Prime Healthcare blasted the U.S. Justice Department for using a whistle-blower lawsuit to challenge physician judgment over inpatient and outpatient hospital admissions and called for the $50 million complaint to be thrown out.
Prime said CMS’ standards for inpatient and outpatient admissions were “confusing” and “subjective” and the hospital chain alleged the agency and DOJ improperly questioned physicians’ subjective judgment on patient treatment in their quest to join a $50 million False Claims Act suit against the hospital chain.
DOJ alleged in a June intervening complaint that the Ontario, Calif.-based hospital system had a “culture” that pressures its physicians to admit Medicare beneficiaries to 14 of its hospitals for inpatient stays when they should be on shorter outpatient observation visits, and those billings are false Medicare claims.
But Prime says the feds never tied those allegations to specific false admissions, and that none of the treatment was medically unnecessary. Ultimately, Prime believes the fault lies with the CMS for creating a confusing environment where the agency can reject physician judgment and appropriate billing because it second-guesses how the care should have been delivered.
CMS criteria says physicians should admit beneficiaries for inpatient treatment if they need more than 24 hours of care, whereas outpatient observation stays should be used for treatment that will last less than 48 hours. It’s up to physicians to determine which type of admission is appropriate and have the documentation to prove their rationale.
In Prime’s situation, the alleged false claims stemmed from inpatient visits that lasted less than 24 hours. Karin Bernsten, the former director of improvement at Alvarado Hospital in San Diego, filed the initial whistleblower complaint back in 2011, alleging that hospital alone raked in an extra $4 million from Medicare thanks to those inpatient stays, and claimed the rest of Prime’s hospitals had similar issues.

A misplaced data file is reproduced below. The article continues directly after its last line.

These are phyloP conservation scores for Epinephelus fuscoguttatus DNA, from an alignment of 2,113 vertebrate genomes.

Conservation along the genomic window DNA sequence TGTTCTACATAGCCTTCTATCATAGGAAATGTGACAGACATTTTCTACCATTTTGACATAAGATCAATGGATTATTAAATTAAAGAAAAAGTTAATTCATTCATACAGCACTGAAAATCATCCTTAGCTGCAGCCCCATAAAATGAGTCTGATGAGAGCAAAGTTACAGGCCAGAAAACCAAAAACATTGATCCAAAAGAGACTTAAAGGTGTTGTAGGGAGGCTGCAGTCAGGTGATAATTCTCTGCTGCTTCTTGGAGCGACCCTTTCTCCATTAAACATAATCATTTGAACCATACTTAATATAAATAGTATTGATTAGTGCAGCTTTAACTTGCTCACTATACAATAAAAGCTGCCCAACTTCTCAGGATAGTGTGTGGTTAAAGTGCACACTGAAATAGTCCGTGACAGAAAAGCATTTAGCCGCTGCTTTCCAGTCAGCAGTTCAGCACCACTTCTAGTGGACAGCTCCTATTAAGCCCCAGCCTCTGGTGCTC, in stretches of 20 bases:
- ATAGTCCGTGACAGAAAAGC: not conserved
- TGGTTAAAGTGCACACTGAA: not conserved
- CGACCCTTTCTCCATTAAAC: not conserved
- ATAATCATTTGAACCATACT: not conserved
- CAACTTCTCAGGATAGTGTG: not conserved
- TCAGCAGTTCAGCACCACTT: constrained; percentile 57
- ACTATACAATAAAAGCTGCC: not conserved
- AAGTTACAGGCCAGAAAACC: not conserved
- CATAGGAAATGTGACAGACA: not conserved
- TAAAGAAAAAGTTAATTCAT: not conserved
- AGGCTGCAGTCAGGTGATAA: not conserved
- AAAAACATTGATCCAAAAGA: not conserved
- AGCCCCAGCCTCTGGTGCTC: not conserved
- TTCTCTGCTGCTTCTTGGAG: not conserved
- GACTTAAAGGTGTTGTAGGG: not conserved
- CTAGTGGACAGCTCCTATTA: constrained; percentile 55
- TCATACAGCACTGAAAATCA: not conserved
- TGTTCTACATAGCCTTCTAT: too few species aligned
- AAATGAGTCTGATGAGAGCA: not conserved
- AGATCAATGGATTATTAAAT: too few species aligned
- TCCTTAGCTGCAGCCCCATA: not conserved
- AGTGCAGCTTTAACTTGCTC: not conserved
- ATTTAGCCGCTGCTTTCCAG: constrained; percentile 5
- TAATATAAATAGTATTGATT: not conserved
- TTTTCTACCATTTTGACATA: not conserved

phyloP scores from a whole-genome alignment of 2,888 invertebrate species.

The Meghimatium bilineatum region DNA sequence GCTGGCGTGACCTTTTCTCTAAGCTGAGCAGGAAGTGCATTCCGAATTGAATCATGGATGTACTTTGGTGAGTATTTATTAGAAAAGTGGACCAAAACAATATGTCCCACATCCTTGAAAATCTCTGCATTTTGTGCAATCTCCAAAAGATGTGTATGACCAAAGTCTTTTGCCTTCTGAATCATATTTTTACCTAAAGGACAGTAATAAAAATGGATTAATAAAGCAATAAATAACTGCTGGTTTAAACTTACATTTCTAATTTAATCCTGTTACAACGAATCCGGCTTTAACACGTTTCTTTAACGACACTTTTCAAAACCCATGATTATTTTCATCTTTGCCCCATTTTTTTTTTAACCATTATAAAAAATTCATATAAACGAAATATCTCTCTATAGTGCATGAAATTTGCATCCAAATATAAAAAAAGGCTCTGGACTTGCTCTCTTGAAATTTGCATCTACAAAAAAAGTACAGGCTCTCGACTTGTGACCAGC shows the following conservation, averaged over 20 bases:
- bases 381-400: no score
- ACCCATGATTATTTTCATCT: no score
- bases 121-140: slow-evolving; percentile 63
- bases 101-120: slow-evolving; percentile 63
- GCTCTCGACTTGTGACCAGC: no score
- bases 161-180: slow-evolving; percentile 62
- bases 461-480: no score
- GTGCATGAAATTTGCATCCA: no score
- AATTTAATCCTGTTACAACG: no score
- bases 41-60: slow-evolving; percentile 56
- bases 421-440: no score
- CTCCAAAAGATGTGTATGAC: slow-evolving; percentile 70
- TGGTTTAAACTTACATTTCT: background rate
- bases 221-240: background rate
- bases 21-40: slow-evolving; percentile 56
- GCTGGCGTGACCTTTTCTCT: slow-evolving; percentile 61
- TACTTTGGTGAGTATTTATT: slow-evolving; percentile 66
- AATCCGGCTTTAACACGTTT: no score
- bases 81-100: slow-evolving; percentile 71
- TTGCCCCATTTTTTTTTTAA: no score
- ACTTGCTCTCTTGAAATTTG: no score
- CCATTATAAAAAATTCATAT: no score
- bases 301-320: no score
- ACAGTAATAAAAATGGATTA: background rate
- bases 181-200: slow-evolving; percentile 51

But the hospital system says the real issue is the confusing criteria the CMS uses to delineate these admissions.
“Predictably, CMS’ refusal to provide any objective criteria to clinically distinguish observation care from inpatient care has created a serious Medicare reimbursement issue for hospitals,” the motion to dismiss said.
The American Hospital Association has noticed the issue, too, Prime said. According to AHA data, 68% of denied medically necessary Medicare reimbursements in the third quarter of 2012 were for one-day stays provided in the wrong setting. Even the CMS’ administrative law judges are noticing a problem, Prime claimed. AHA also found that hospitals appealed 40% of those denied claims, and the agency’s judges sided with the hospitals 70% of the time.
Prime noted that the CMS has acknowledged there has been an increase in outpatient stays in recent years, including long observation visits that should have been inpatient admissions.
“(Prime) cannot be held liable under the FCA based on a Medicare admission coverage standard that is expressly based on independent physicians’ subjective decision-making about how long a patient is expected to stay in the hospital where the government has failed to identify any objective and empirical basis for proving that those physicians’ time predictions were false,” the hospital chain said.